Obama received his most sustained applause when he said, "I know there isn’t a person here who would trade places with any other nation on Earth." Leaving aside the faulty grammar (people change places with people, not with nations), the poaching from John F. Kennedy's immortal inaugural address was obvious enough for the most historical of Obama's listeners to notice. ("I do not believe that any of us would exchange places with any other people or any other generation.") That Obama could utter almost identical words days after paying tribute to Kennedy on the 50th anniversary of the delivery of that famous speech and not making reference to it suggests a self-absorption rare even among presidents. [See photos of the Obamas behind the scenes.]
Most pointedly, the low point of Obama’s speech came when he brought back government re-organization from the ash heap of failed efforts of previous presidents who sought to save money without inflicting pain on a public that had grown accustomed to government largesse. This one, like all that talk about all those green energy jobs that lay before us, had fallen out of the presidential repertoire with retirement of Jimmy Carter. Obama might have had the decency to have Carter on hand to witness the moment. He will have another chance should he, when he delivers his budget, bring back that other Carter flop from yesteryear, “zero based budgeting.” [See a slide show of 10 worst presidents.]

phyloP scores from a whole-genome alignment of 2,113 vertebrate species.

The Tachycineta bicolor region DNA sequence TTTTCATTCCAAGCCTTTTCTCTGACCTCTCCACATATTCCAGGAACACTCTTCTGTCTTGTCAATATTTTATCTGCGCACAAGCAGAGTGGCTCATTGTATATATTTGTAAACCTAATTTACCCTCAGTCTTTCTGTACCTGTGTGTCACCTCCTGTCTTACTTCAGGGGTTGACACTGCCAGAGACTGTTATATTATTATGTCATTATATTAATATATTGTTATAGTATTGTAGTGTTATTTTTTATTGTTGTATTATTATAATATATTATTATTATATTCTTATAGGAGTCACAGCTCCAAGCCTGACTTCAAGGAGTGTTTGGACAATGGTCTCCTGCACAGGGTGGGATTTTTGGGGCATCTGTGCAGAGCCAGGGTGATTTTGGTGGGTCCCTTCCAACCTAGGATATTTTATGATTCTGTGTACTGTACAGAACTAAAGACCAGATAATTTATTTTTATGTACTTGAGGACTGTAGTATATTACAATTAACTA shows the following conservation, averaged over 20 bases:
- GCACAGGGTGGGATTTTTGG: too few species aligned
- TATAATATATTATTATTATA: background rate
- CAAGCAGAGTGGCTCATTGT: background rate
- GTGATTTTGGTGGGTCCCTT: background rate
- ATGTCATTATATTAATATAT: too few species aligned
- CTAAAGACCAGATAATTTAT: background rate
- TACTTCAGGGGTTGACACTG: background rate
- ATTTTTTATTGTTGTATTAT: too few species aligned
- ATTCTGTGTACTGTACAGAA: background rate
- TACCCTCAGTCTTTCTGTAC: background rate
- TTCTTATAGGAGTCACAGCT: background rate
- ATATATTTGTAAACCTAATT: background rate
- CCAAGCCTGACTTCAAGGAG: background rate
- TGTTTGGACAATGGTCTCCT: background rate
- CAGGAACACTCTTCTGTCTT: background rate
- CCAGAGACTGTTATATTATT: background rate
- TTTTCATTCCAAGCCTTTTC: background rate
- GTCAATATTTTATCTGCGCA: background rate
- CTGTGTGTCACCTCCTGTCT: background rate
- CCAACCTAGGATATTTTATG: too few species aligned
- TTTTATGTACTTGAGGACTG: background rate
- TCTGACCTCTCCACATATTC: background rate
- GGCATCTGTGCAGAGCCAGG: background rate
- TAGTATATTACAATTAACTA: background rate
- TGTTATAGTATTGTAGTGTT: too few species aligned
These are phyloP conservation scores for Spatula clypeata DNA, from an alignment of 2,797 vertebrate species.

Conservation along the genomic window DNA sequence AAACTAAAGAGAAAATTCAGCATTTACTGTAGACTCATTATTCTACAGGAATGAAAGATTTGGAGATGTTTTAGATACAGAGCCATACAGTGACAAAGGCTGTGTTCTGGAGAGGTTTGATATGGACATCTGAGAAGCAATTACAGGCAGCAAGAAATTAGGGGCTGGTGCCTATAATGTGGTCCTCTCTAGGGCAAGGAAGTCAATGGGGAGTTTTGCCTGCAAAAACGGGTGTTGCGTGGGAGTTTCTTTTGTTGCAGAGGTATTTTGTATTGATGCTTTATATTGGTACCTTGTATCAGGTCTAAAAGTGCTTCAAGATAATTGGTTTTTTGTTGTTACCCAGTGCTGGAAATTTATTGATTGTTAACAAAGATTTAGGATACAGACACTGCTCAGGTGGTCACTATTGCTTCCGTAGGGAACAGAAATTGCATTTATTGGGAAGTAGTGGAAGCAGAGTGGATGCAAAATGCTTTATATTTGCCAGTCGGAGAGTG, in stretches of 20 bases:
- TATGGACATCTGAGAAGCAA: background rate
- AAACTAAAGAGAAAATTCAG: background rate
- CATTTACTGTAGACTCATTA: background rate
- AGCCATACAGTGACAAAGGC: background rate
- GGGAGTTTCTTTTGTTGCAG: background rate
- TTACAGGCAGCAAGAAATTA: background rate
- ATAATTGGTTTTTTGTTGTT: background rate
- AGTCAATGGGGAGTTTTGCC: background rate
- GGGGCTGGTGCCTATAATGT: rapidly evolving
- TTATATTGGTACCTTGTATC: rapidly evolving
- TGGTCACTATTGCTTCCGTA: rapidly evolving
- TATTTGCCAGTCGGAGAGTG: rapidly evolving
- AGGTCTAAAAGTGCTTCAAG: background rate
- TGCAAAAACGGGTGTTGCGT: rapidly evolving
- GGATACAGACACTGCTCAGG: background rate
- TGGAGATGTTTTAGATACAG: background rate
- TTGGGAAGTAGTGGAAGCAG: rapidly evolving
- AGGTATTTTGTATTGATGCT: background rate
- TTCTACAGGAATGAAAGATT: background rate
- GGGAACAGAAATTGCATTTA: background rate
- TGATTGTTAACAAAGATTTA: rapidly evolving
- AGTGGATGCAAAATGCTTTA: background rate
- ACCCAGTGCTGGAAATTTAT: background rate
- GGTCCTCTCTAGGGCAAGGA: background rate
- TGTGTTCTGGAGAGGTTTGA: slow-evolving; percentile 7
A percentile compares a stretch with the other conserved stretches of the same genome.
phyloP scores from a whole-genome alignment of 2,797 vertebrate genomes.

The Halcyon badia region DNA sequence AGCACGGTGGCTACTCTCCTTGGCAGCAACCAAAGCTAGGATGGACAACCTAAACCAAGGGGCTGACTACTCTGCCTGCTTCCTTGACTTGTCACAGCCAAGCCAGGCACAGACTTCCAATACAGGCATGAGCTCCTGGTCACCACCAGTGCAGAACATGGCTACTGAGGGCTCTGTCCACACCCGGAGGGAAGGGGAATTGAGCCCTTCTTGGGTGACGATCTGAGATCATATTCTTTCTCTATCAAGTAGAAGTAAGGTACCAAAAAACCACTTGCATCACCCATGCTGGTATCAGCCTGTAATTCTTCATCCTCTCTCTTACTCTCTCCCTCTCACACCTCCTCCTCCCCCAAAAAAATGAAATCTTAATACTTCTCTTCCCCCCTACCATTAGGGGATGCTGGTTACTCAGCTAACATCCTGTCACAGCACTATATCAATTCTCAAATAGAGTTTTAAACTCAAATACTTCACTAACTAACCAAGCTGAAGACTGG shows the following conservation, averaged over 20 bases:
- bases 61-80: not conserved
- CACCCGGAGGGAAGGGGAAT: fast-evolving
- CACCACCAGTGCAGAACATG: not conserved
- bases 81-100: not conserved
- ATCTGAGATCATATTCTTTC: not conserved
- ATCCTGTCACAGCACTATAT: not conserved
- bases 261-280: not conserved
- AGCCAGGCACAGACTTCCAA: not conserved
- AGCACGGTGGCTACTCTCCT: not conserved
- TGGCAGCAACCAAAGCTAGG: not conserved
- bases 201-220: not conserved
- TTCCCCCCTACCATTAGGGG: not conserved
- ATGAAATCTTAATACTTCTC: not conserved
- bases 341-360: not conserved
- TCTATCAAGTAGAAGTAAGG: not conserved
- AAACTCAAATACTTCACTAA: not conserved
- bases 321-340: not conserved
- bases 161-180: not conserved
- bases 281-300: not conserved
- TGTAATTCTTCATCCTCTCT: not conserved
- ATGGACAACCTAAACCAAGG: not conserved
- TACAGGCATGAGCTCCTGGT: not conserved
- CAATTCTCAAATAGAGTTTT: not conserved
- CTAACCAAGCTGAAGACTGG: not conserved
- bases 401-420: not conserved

Even Obama’s feigned attempt at humor had an antecedent in the remarks of a predecessor who spun better yarns than this president. Obama informed his listeners that salmon comes under the jurisdiction of one department when swimming in fresh water and under another when swimming in salt water. He rhetorically inquired what happened to the fish when “smoked.”
Somewhere in the White House library resides a published letter Franklin Roosevelt wrote to an adviser in which he complained that some bears were the property of the Interior Department, while others belonged the National Parks System. FDR, tongue in cheek, warned of a pending custody battle over cubs that emerged from illicit unions of bears crossing departmental jurisdictions. [Read A Brief History of the State of the Union Address.]
It would appear that the only president of note whose imprint was absent in Obama’s long awaited and much-anticipated speech was Obama. This was supposed to have been the moment when the nation found out whether he was at the core a Rooseveltian liberal of a Clintonian centrist. What it got was a cut and pasted version of great and not-so-great State of the Union and other addresses of the past.
Sometime last year, many suggested that Obama would have an easier time getting his message across if he was less dependent on his teleprompter. This may be the year his writers are advised to throw away their books of political quotations. Then we may finally find out what the president truly believes and what he hopes to achieve in the office he so ardently sought.
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Corrected on 1/26/11: This blog post originally had an incorrect publication time.
Corrected on 1/27/11: An earlier version of this post incorrectly quoted former British Prime Minister Margaret Thatcher’s talk to conservative groups in 1991. She said that “No other nation has been built upon an idea,” not that the United States was the “first nation to have been founded on an idea.”